By this time, Google launched its revolutionary product ‘Google Earth’, creating a global awareness about geospatial information and tools. Overnight, it changed the course of geospatial business and opened up the market, attracting attention and investments from large companies. Microsoft followed soon and launched ‘Virtual Earth’. An important point to be noted here is that both Google and Microsoft acquired geospatial companies, Keyhole and Vexcel, respectively, adding a new dimension to the ongoing process of re-organisation of the geospatial ecosystem. IBM and Oracle, who until then participated in this game more as partners or associates of major GIS companies, also began to have larger and independent positions for their respective spatial database products.

Getting back to the core geospatial industry, we must acknowledge that another major geospatial player, Trimble, made a soft entry in this game with the acquisition of Spectra Precision around 2000. Considered to be a market consolidation step originally, this acquisition soon proved to be a step to expand Trimble’s technology portfolio, offering value to the customer base of both the companies.

Acquisitions for competitive advantage
Post 2007, a series of acquisitions and mergers took place in geospatial industry, led primarily by Trimble and Hexagon. In the meantime, the industry also witnessed two major acquisitions of geospatial content companies in high-value transactions. TomTom acquired TeleAtlas for $4.3 billion and Nokia followed with acquisition of Navteq at $8.1 billion. Additionally, we also witnessed the acquisition of SmallWorld and MapInfo by GE and Pitney Bowes, respectively. These acquisitions, mainly done to add a competitive advantage to their respective businesses, were also the harbingers of hope and opportunities. However, unaffected by the increasing threats of prospective hostile acquisitions from outside, leading geospatial players like Trimble, Hexagon, Bentley, Esri continued increasing their technology portfolio through regular purchase of small and medium companies, primarily in the field of imaging and modeling software, strengthening geospatial workflows to serve the developing markets of plants, buildings, design, engineering, mining and exploration industries.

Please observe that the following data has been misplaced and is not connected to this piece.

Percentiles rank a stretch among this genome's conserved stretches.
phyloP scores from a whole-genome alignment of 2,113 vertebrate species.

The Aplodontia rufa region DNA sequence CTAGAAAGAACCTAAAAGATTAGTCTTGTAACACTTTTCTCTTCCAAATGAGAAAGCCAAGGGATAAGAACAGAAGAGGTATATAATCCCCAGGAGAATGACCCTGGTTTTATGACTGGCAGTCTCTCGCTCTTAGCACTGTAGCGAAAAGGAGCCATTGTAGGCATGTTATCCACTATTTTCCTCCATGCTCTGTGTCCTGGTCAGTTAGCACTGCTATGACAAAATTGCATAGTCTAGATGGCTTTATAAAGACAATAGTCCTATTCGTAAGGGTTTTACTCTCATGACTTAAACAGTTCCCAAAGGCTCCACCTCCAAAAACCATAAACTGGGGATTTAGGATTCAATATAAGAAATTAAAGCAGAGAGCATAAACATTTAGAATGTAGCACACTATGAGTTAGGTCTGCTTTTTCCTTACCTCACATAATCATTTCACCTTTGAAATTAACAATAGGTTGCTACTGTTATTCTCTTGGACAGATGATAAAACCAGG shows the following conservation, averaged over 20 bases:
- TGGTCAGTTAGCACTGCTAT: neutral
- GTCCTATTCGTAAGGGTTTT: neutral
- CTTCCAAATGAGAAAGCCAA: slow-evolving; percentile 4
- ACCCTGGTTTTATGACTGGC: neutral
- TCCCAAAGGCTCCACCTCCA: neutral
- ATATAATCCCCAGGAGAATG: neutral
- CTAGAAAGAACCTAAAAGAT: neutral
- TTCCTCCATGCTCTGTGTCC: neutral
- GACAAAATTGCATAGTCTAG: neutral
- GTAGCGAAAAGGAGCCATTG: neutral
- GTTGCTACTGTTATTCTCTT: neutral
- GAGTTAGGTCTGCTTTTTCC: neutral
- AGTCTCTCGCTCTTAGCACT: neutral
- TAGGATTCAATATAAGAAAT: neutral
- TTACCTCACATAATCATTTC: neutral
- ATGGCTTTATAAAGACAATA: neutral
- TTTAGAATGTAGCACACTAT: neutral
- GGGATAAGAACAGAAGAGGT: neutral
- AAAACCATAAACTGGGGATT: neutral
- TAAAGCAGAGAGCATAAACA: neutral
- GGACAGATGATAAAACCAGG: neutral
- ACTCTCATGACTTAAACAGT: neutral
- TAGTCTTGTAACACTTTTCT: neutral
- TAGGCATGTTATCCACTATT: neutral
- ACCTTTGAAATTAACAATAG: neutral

The economic slowdown put a break on high-value transactions by large business houses, but the trend of acquisitions and mergers continued (with a limited period pause in 2008-09), probably because of the sheer survival instinct of geospatial industry. The acquisition of Intergraph by Hexagon could be considered as the most triggering and important one in this series. Th is acquisition took the geospatial industry by storm. It definitely displayed the market’s failure to anticipate and understand the future business direction of Hexagon. Many had apprehensions and many continue to have apprehensions about the value and utility of this acquisition, but looking at the current market trends it seems to be most strategic acquisition which empowered Hexagon with end-to-end solution capabilities, covering every part of the geospatial workflow.

Business value of geospatial industry
The past decade has brought significant value to several vertical industries, making geospatial one of the fastest emerging technology sectors. In addition to market trends which forced the geospatial industry to innovate, converge and integrate with business processes of promising industries like manufacturing, plant design and buildings, it was the visionary leadership of Trimble, Hexagon, Topcon, Bentley and Esri that initiated the process of evolving geospatial workflows and solutioncentric approach that proved to be instrumental not only in expanding the size of geospatial business but also brought forward its unique economic value propositions to the forefront, opening avenues for further development.